Music hath powers…

Music can play a key role in transforming a holiday dinner into an unforgettable celebration.  Cue up the favorite music from the era of your guests to during the mix & mingle, before & after dinner.  Dinnertime provides an opportunity to have quiet music playing in the background.

To help work off some of that feasting, encourage great-grands to show off some of the moves they perfected back In The Day to grands teaching  the Twist – Mashed Potato – Loco-Motion to parents explaining disco to younger folks teaching the hottest moves from today’s dance scene.

In which the Universe gives me an assignment

Take Jolene Brackey’s inspiring Creating Moments of Joy books ADD Ron Culberson’s rollicking & empowering opuses, blend in a bracing number of other authors & influences, spike with Jolene’s perpetual calendar and you get a “start it now” assignment from the Universe – – put together a Comedy Relief perpetual calendar for all ages, whatever your decade.

I accept!  What an ab fab way to honor my mentors, experience, Eureka! moments while compiling a kick-butt calendar to help everyone wanting more joy in their days make life juicier.

Puts the FUN in FUNdamental!

Just right 1st conference for John!

LOUD cheers & wild applause for the Northern Virginia Caregivers Consortium’s annual conference!  We discovered this gem, held annually on the Veteran’s Day federal holiday, by sheer serendipity – John & I already look forward to 2018!

It was after July’s IAGG World Congress, when John once again welcomed me home from an eldercare-related conference,  that he put his foot down, letting me know, “I want to go to one, too!”  The words I’d been longing to hear.

Just not the time I wanted to hear them.  It’s been years since we’ve been this low on funds; the possibility of getting him to a conference THIS year seemed slim to none.  But never count out the power of the Universe to transform the seemingly impossible into the DONE.

The event that showed up went passed do-able to MUST DO.  The Universe continues to astonish!

Having come up with the idea for a Comedy Relief Kit – first aid for the funny bone, I clearly could NOT miss a Creating Moments of Joy Conference.  No how, no way  – if it had been in Fargo, I would have hitchhiked to be there.  This conference seemed a relative hop skip & jump from our suburban Philadelphia home, held in Centreville, VA, west of Alexandria.  And its keynote speaker was Jolene Brackey!  I was IN!  And the cost of the conference was $30.00 (!) a person, so it was just a tad crazier for John to come, too.

The 36 hours surpassed my greatest hopes.

The drive down was relatively sane. Well, until we hit Rt 66.  Cray-zee! Jam packed & not moving.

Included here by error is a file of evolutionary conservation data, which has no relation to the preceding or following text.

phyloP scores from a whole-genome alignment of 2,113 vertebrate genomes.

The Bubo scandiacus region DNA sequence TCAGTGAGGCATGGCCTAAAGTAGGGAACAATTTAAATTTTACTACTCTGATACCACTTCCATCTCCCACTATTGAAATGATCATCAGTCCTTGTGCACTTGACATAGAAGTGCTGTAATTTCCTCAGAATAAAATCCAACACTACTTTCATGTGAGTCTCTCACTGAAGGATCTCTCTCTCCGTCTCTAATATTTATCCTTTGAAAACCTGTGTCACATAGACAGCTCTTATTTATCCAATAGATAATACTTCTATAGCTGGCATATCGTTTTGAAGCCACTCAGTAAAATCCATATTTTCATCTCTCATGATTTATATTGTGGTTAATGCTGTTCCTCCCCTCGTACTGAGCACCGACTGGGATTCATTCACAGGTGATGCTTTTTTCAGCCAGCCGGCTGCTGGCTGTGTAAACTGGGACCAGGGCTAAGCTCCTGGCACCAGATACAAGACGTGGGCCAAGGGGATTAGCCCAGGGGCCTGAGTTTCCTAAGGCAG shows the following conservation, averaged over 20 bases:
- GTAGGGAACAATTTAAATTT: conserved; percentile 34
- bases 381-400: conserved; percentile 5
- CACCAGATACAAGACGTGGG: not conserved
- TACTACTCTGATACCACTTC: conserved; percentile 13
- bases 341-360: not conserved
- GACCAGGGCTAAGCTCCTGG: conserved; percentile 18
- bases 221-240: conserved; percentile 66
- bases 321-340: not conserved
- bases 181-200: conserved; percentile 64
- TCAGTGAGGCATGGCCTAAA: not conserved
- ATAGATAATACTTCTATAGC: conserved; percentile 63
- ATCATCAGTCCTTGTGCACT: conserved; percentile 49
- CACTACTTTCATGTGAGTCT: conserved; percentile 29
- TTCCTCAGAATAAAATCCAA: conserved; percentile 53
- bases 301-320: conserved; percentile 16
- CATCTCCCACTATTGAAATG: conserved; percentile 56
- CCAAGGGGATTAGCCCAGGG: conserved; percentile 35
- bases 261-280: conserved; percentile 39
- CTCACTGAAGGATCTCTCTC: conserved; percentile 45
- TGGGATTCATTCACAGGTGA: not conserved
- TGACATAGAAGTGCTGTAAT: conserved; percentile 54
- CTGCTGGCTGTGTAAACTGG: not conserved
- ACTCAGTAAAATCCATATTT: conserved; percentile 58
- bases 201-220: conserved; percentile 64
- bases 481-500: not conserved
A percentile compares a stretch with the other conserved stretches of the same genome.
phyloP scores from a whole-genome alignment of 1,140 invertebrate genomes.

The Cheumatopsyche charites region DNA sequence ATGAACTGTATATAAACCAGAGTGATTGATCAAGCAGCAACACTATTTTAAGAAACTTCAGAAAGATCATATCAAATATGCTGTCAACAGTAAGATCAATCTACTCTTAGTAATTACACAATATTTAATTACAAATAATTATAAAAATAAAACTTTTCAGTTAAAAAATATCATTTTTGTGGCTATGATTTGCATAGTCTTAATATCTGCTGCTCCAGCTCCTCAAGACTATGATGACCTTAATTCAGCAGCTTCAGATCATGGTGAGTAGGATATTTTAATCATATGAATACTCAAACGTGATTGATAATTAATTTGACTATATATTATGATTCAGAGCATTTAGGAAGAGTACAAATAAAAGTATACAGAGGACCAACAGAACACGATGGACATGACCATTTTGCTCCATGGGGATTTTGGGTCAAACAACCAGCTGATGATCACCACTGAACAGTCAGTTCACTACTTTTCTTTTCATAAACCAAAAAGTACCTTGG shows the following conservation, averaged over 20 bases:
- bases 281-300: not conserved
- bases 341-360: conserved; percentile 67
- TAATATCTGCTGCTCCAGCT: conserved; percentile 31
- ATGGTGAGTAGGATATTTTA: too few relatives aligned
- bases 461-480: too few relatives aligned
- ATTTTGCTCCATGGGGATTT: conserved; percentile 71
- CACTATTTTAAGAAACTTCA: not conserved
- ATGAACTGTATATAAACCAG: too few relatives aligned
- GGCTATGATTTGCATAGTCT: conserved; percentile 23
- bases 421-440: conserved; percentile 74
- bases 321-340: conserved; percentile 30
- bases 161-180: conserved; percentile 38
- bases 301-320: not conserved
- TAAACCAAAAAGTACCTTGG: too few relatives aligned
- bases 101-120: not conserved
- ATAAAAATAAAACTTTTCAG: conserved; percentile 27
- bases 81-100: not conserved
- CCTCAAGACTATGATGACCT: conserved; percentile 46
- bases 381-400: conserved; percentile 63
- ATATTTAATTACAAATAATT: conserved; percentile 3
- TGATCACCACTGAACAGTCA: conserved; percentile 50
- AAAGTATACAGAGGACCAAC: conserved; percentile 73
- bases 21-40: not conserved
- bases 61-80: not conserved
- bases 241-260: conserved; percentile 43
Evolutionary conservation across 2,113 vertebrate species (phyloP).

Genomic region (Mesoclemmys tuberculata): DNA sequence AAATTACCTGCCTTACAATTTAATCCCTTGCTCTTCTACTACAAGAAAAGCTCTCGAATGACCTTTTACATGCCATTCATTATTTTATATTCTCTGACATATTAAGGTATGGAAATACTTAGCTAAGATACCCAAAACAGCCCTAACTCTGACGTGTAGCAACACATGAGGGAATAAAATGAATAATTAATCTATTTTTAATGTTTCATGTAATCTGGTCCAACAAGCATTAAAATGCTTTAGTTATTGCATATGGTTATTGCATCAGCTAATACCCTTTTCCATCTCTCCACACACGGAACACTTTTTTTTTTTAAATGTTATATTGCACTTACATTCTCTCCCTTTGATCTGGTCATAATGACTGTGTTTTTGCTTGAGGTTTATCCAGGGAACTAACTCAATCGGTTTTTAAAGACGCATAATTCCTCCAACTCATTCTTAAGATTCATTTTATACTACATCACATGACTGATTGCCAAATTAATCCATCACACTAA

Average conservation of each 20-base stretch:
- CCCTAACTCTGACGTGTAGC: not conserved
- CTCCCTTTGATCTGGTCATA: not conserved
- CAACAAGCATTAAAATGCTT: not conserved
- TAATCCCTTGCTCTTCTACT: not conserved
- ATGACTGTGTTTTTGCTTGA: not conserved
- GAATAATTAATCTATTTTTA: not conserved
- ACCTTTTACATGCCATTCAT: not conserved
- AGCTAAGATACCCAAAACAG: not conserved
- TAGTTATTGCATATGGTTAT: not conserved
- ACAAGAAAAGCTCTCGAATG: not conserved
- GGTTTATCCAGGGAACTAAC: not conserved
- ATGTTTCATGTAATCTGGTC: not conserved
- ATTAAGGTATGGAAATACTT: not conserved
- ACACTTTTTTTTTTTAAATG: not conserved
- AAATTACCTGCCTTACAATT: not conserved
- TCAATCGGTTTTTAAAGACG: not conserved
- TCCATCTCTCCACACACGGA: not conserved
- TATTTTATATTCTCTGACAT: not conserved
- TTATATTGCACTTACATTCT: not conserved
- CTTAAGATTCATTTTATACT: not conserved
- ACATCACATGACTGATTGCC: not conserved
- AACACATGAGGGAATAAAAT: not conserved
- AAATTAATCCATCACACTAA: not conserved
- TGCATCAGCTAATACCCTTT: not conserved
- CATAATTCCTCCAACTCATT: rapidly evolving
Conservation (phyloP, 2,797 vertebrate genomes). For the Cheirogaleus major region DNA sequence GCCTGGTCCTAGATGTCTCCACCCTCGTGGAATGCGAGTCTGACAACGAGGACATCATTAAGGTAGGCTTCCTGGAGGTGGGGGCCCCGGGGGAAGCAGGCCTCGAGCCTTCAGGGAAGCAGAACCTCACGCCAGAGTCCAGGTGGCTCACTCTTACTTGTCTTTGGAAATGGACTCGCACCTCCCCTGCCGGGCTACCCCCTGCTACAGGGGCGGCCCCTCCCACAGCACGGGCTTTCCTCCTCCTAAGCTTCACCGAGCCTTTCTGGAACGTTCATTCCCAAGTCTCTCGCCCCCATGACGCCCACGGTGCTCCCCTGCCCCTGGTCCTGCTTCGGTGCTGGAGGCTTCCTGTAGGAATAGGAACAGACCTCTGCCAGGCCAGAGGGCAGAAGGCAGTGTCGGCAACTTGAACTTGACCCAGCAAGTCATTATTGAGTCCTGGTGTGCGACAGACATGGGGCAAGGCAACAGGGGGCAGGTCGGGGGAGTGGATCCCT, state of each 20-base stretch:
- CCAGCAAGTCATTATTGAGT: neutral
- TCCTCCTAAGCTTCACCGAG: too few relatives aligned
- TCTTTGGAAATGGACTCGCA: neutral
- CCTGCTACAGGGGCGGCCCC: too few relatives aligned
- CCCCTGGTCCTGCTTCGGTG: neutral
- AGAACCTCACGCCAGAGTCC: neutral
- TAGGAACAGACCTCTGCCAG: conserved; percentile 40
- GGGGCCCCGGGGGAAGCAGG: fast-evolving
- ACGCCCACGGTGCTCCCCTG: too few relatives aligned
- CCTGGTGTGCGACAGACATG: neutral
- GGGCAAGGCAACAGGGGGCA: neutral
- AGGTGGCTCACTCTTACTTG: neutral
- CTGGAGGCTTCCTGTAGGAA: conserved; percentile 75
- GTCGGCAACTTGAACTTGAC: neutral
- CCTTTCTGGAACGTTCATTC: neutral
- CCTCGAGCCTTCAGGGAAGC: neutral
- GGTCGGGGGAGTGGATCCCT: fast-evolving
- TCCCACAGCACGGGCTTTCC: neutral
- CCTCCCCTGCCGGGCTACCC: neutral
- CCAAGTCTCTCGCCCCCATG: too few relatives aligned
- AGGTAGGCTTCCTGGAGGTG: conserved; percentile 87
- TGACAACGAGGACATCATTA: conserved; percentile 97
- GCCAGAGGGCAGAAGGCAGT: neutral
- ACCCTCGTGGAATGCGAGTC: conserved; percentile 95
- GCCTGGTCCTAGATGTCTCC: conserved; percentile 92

We high tailed it OFF the big road, looking for a promising dining spot.  We found Amphora, a Fairfax restaurant with the look & prices of a high-end diner but the food choices & service of a white tablecloth establishment.   We wish we lived close enough & had the current funds to have dinner there once a week & work our way through their distinctive menu.  We controlled ourselves & had pancakes for supper – John was happy as a dickey bird with his blueberry flapjacks while I found my Autumn Harvest stack delectable – we dipped them into a puddle of syrup rather than pouring it over them, to not detract from their utter yum.

Returning to Rt 66, we counted ourselves blessed that traffic was high volume but not nuts.  Little did we know!  Around the time we were considering whether or not to have dessert, a train had hit a car on the tracks.  The most direct route to our Airbnb was completely shut down.  We had to take the back roads – discovering that in Centreville, they have a weird habit of changing without warning, from one intersection to the next.

The challenging drive was worth every minute.  Our Airbnb was a beautiful home, tucked well off the small road that led to it, lovely grounds & a great mini-suite that included a terrific bathroom & a 2nd bedroom, had we needed it.  The decor, inside & out, was right up our alley, with twirly swirly things spinning in front of the house, lots of intriguing graphics & lettered pictures inside that screamed about our host., “Laurie’s one of us!”  I still haven’t learned how to use my iPad alarm, but had luckily taken my little Pampered Chef kitchen alarm along & it totally did the job.

It was NOT easy to head out at 7:30 a.m. – the house was so welcoming & the grounds beckoned us to explore.  But (after taking a few moments to watch a squirrel scampering up a tree) we packed up the car & were off to THE CONFERENCE by 7:48 a.m., fingers crossed that the advertised “breakfast reception” before Jolene’s opening would suffice.

About twenty minutes later, we walked into a HUGE field house-sized space which housed the conference & happily spotted coffee, danish, bagels & cream cheese.

Inspired by closing speaker, Ron Culberson, I sported a headband with two pink flamingoes, facing beak to beak.  A great ice breaker!

We checked out the vendors tables lining half the room, two tables deep, getting the chance to meet some truly awesome people I look forward to writing about later.  Then we poured ourselves coffee, loaded up on nibblings & headed to a table at the front of the room.  Suffice it to say the event went WAY past my wildest expectations, a total steal for $30.